UN chief urges 4-day Easter ‘pause’ in fighting in Ukraine

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U.N. Secretary-General Antonio Guterres appealed on Tuesday for a halt in fighting in Ukraine during Orthodox Christians’ Holy Week, invoking Easter pleading for a four-day “pause” to allow humanitarian aid and evacuations.

Noting that the Easter season is coming amid an intensifying Russian offensive in eastern Ukraine, the U.N. chief said the need for a cease-fire is all the more urgent.

“The onslaught and terrible toll on civilians we have seen so far could pale compared to the horror that lies ahead. This cannot be allowed to happen,” he told reporters, urging Russians and Ukrainians “to silence the guns and forge a path to safety for so many at immediate risk.”

He suggested the pause begin Thursday, which is Holy Thursday for Orthodox Christians, who make up most of Ukraine’s population.

Guterres said the goal is to open “humanitarian corridors” so civilians can escape embattled areas and more humanitarian convoys can get in, particularly to such areas as Donetsk, Luhansk, Kherson and Mariupol. More than 4 million people in those areas, and 12 million nationwide, need food, water and medicine.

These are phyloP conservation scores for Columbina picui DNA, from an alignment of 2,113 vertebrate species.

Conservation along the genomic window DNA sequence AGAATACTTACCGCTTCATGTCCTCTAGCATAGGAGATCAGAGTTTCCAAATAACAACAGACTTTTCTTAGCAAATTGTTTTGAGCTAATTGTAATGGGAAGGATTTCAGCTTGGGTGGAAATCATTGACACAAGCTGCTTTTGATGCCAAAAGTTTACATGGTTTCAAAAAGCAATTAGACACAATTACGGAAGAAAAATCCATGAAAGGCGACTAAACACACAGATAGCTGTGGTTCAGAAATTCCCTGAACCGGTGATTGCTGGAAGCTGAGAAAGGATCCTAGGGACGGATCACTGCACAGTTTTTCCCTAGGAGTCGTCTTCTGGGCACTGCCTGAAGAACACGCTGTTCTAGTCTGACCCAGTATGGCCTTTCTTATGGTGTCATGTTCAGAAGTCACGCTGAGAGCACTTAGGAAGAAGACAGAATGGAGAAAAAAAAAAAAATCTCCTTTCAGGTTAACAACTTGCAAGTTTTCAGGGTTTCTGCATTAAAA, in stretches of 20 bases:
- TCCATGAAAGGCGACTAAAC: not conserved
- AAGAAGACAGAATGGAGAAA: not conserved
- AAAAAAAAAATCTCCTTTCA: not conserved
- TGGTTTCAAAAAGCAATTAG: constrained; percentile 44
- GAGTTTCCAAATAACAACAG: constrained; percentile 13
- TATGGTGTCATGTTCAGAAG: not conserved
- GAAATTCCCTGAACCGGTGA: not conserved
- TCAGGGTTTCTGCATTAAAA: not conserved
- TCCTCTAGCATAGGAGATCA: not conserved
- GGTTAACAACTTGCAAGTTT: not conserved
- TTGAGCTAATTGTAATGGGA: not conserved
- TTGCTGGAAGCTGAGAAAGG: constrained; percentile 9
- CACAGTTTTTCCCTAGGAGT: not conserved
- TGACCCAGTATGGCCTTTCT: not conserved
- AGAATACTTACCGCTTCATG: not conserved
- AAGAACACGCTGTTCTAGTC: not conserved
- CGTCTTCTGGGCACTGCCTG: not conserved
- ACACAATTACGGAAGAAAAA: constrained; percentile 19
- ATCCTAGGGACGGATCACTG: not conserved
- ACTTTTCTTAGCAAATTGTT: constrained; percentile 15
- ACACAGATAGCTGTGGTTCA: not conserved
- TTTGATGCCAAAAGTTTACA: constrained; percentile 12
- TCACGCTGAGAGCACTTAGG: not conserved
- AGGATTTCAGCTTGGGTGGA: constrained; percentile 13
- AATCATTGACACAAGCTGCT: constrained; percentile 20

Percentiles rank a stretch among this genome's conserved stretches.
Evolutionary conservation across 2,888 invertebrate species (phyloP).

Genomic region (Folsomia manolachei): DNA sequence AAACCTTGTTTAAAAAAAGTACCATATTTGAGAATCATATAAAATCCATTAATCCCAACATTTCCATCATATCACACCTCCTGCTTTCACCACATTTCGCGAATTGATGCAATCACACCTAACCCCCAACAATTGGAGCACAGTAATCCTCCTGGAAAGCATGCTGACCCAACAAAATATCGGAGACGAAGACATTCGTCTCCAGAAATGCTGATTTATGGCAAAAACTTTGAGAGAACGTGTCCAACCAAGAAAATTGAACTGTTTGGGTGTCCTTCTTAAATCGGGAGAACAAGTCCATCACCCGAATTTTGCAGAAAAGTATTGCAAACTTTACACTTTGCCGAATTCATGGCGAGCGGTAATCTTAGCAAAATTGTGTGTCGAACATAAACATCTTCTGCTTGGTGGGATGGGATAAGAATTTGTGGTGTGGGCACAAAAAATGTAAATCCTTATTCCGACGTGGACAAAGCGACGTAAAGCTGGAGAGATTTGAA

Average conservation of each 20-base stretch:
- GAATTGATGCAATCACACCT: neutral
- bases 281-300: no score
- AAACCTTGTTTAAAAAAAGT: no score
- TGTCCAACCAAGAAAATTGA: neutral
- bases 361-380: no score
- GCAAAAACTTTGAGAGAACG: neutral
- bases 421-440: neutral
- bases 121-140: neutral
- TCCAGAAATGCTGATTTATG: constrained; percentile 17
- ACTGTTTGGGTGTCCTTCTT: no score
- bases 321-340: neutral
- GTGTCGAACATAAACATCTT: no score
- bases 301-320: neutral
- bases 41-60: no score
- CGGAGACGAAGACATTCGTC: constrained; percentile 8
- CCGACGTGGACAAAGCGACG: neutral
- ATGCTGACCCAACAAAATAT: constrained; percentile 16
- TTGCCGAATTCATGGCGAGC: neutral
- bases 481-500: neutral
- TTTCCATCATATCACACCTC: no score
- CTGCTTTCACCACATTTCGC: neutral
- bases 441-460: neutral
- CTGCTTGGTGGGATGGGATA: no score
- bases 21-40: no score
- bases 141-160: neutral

The U.N. humanitarian chief, Martin Griffiths, had traveled to Ukraine and Russia earlier this month to try to gauge the potential for a cease-fire and emerged saying he wasn’t optimistic.

But Griffiths suggested Monday there could be “some ripeness” for a cease-fire as the Orthodox Easter holiday approaches Sunday. He broached the idea Tuesday with the Ukrainian Council of Churches and Religious Organizations, an interfaith group, Guterres said.

“The four-day Easter period should be a moment to unite around saving lives and furthering dialogue to end the suffering in Ukraine,” Guterres said.

The proposal comes after the U.N. recently helped foster a two-month truce in Yemen’s civil war. The truce took effect as the Islamic holy month of Ramadan began.

The U.N. let Russia and Ukraine know before Guterres went public with his appeal Tuesday, spokesperson Stephane Dujarric said. As for its prospects, “We are always hopeful,” he said.

The U.N. Security Council was due to meet later Tuesday to discuss the war, particularly the millions of people it has displaced.

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